Barnett Newman (1905 – 1970) was an American artist and a significant figure in abstract expressionism.
His paintings are composed to communicate a sense of locality, presence, and contingency.
“Broken Obelisk” is his most significant and best known of his six sculptures.
Broken Obelisk in the University of Washington’s Red Square
- Title: Broken Obelisk
- Artist: Barnett Newman
- Created: 1963 and 1967
- Material: Cor-Ten steel
- Dimensions: Sculpture: approx. 25 × 6 × 6 ft (762 × 182.8 × 182.8 cm) – University of Washington
- Type: Public Sculpture
- Cities: Houston, Texas; Washington in Seattle
- Museums: Neue Nationalgalerie (New National Gallery), Berlin; Museum of Modern Art in New York City.
- Name: Barnett Newman
- Born: 1905, New York City
- Died: 1970 (aged 65), New York City
- Nationality: American
- Notable Works
Broken Obelisk by Barnett Newman
A Virtual Tour of Public Art
- Fernando Botero’s Chubby Sculptures
- “The Thinker” by Auguste Rodin
- “Oval with Points” by Henry Moore
- “Chicago Picasso” by Pablo Picasso
- “The Knotted Gun” by Carl Fredrik Reuterswärd
- “LOVE” by Robert Indiana
- “The Burghers of Calais” by Auguste Rodin
- Equestrian Statue of Marcus Aurelius
- “Kiepenkerl” by Jeff Koons
- “Broken Obelisk” by Barnett Newman
Broken Obelisk, Barnett Newman, Neue Nationalgalerie, Berlin
A Virtual Tour of Famous Sculptures
- The Stargazer (Statuette of a Woman)
- The Parthenon Marbles
- Venus de Milo
- Venus de’ Medici
- Laocoön and His Sons
- Pieta by Michelangelo
- The Winged Victory of Samothrace
- Nefertiti Bust
- Caryatids of Erechtheion
- Walking Buddha
- The Dying Gaul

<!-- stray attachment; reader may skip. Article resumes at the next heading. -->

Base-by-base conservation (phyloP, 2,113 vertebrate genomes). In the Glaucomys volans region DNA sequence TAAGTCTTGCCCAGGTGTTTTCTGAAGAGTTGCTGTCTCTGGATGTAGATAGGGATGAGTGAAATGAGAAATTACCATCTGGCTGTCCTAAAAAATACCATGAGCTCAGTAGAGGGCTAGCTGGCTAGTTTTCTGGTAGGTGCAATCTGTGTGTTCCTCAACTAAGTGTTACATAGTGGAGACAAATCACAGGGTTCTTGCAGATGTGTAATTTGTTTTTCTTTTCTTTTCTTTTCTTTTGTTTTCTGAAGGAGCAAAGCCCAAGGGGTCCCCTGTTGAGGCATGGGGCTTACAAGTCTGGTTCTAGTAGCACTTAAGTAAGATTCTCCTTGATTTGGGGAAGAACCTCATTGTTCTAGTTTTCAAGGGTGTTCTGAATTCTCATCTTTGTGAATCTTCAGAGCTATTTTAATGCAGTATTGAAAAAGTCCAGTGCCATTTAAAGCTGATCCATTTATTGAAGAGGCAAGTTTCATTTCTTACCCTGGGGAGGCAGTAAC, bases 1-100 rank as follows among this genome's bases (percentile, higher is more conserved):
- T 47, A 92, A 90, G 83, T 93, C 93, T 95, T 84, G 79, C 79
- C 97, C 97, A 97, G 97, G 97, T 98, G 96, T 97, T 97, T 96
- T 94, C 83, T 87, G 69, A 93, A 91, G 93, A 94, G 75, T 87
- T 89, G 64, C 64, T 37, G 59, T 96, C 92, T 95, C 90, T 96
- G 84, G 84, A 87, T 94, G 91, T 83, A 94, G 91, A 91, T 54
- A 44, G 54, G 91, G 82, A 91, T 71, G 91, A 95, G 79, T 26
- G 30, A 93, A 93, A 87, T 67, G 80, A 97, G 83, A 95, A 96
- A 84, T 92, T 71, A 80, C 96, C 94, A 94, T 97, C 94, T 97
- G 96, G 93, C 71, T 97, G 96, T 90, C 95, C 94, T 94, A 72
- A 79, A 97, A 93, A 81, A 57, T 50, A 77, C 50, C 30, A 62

- The Kiss
- Cycladic Figures
- Seated Buddha from Gandhara
- The Gates of Hell
- The Thinker
- The Burghers of Calais
- Akhenaten and Nefertiti with their Children
- Gudea, Prince of Lagash
- Lion Hunt of Ashurbanipal
- Seated Bodhisattva Avalokiteshvara – Guanyin
- Charioteer of Delphi
- Artemision Bronze
- Antikythera Youth
- Boy with Thorn
- Jockey of Artemision
- Colossus of Constantine
- Psyche Revived by Cupid’s Kiss
- Statue of Saint Helena
- Statuette of a Horse in Geometric Style
- Lion Hunt Relief from Nimrud
- The Pergamon Altar
- Lamentation over the Dead Christ
- Tutankhamun’s Mask
- A house altar showing Akhenaten and Nefertiti with their children
- The Rosetta Stone
- Quartzite Head of the Egyptian Pharaoh Amenhotep III
- Colossal Granite Statue of Amenhotep III
- The Sphinx of Hatshepsut
- Younger Memnon (Ramesses II)
- Mycenaean Terracotta Female Figures
- Capitoline Wolf
- Equestrian Statue of Marcus Aurelius
- Boxer at Rest
- “Young Slave” by Michelangelo
- “Bearded Slave” by Michelangelo
Installing Barnett Newman’s Broken Obelisk
Broken Obelisk by Barnett Newman dedicated to Martin Luther King
“Love is the joy of the good, the wonder of the wise, the amazement of the Gods.”
Photo Credit 1) Jörg Zägel / CC BY-SA (creativecommons.org/licenses/by-sa/3.0); Ed Uthman, Houston, Texas, USA / CC BY (creativecommons.org/licenses/by/3.0); Barnett Newman / Public domain; Martin Kraft / CC BY-SA (creativecommons.org/licenses/by-sa/3.0)